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The Fauna Of Tunbridge Wells And Rusthall Commons - Part 5

Common Darter, which is the last to emerge and continues to be active well into November, long after most other insects have ceased to appear. In contrast, the larger dragonflies, of which the commonest are the Emperor, the Broad-bodied Chaser, the Southern Hawker and the Brown Hawker, live a mostly solitary existence. They are fiercely territorial, with individuals commanding a small pond or part of a larger one and driving off any potential rivals. In total, seventeen species of dragonflies have been recorded from the Commons to date, although a number of these are only occasional residents or strays from richer localities on the Sussex border. Such visitors include the Downy Emerald and the magnificent Gold-ringed Dragonfly, the largest British species.

Azure Damselfly

Grasshoppers and crickets form a prominent part of the Commons’ insect fauna, particularly in high summer when the distinctive songs of a number of species can be heard throughout the areas of open grass and heathland. These songs are a means of communication between the sexes, and can be recognized in the same way as bird song. Most of the sound to be heard in summer grassland emanates from the Commons’ three grasshopper species: the Common Field Grasshopper and Common Green Grasshopper, both of which are fully winged, and the short-winged Meadow Grasshopper. Of the bush-crickets, the only one with an audible song is the Long-winged Conehead, a former rarity which has only recently colonized the Tunbridge Wells area. The Dark Bush-cricket and Speckled Bush-cricket live in dense vegetation such as bramble thickets and may be spotted sitting on leaves. The delicate pale green Oak Bush-cricket spends its time high in the trees and is only occasionally seen at ground level, when for example it is blown down by the wind. The Common and Slender Ground-hopper are generally inconspicuous creatures that can sometimes be spotted in numbers on sparsely vegetated ground, often near water.

Walkers on the Commons in high summer will undoubtedly have seen clusters of small holes in the sandy ground of footpaths and around rocks, and may well have spotted insects of various sizes and colours, looking vaguely like bees and wasps, going in and out of them. The more observant may have noticed similar burrows in south-facing drainage ditches, root plates or banks with sparse vegetation from early spring onwards. These small tunnels are the nests of solitary bees and wasps, an often overlooked but important element of the Commons’ fauna. The sandy soil and rock outcrops of the Commons are ideal for these creatures, and many otherwise rare varieties find a refuge here. Over a hundred and thirty species have so far been recorded, including eighteen on the official national list of scarce and endangered species.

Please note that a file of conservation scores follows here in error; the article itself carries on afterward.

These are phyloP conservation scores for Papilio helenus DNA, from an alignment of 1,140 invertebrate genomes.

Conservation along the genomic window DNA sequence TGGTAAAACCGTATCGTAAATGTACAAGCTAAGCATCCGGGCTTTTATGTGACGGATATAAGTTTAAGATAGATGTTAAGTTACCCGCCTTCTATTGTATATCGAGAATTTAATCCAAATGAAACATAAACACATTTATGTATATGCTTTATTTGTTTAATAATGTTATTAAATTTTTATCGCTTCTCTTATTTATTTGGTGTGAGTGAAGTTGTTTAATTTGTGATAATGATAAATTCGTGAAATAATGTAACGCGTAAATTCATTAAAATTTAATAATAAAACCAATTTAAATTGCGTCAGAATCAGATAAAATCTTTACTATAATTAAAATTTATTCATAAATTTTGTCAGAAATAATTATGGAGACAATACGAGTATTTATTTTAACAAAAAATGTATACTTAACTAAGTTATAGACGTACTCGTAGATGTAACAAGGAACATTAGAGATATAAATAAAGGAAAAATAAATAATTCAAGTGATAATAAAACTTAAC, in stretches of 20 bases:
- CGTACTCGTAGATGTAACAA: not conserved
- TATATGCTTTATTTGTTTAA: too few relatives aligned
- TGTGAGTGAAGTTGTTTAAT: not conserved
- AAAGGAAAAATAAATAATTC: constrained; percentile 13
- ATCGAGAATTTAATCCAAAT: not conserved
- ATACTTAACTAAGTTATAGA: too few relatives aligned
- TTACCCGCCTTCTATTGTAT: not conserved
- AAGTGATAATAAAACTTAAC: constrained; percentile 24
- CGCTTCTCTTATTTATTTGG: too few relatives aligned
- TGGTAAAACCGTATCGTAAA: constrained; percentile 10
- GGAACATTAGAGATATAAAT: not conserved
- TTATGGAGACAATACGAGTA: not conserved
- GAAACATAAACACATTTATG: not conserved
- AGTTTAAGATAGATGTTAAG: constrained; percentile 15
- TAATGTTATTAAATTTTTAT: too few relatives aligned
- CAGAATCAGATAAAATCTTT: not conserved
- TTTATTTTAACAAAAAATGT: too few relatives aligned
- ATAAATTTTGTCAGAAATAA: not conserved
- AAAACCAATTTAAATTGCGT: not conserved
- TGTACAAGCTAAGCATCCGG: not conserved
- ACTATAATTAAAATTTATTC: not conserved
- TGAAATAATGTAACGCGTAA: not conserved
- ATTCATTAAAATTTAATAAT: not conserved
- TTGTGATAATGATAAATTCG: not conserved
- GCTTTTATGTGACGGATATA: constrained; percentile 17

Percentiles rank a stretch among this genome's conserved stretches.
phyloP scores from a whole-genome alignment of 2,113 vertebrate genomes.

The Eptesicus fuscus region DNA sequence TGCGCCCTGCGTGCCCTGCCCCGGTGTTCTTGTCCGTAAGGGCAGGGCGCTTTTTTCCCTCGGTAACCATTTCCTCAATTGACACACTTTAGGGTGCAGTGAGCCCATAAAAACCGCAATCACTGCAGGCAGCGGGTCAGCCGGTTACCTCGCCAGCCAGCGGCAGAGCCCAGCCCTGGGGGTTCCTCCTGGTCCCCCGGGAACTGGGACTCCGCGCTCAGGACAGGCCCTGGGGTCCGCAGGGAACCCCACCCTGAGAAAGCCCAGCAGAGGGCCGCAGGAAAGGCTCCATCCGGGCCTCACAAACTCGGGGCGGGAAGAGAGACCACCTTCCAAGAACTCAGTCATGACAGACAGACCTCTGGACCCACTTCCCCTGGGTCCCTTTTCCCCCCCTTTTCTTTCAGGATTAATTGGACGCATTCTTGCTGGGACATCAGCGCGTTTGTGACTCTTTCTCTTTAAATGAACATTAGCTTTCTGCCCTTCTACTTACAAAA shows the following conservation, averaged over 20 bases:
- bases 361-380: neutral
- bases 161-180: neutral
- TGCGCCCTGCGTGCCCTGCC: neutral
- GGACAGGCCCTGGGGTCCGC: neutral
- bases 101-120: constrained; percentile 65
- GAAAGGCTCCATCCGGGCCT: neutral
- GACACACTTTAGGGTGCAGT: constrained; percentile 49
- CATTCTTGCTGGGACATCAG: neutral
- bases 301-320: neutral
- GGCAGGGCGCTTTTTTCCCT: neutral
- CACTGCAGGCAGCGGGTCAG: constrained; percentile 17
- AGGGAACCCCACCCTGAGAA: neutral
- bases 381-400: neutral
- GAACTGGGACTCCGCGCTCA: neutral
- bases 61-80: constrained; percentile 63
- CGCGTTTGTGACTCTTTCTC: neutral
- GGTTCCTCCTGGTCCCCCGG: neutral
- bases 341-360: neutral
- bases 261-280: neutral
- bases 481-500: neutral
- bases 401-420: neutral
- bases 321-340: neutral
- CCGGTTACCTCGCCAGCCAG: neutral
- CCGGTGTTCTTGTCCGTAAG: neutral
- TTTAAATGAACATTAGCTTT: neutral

Solitary bees and wasps are so called to distinguish them from their ‘social’ relatives which live in communities with a breeding queen and sterile workers. Although solitary species often nest in close proximity, congregating in particularly favoured spots, each female digs its own individual burrow and stocks it with suitable food for its offspring. The earliest species to appear are the mining bees, some of which can be active even in late February while most are at their peak in March and April. The females dig burrows in bare or sparsely vegetated ground, which they stock with honey and pollen before laying their eggs. They are especially fond of south-facing areas such as Pope’s Terrace Walk, the back of Brighton Lake, and Happy Valley. Wellington Rocks and the rocks at Denny Bottom are also favoured sites. Laying in a store of food for their offspring entails numerous visits to and from nearby flowers, so the females can often be seen entering their tunnels carrying clumps of brightly coloured pollen in the baskets of hairs on their hind legs. Mining bees are very diverse in size and colour, the largest being about the size of a honey bee, while the smallest are not much bigger than a large ant. The most spectacular, the Tawny Mining Bee (Andrena fulva), has bright orange fur on its hind body, while the thorax is deep scarlet. Other species frequently observed in spring include the Early Mining Bee (A. haemorrhoa), which has a golden tip to its body, the Yellow-legged Mining Bee (A. flavipes), which has a golden pollen basket and pale brown bands, and the very early flying Andrena clarkella, with black fur behind and red in front. Among the few which fly in summer is the white-banded Colletes succinctus, always seen visiting heather. Female mining bees are generally more distinctive than males, but the light grey males of Andrena barbilabris often make themselves conspicuous by flying low over areas of bare sand.

Page last updated: 22/01/07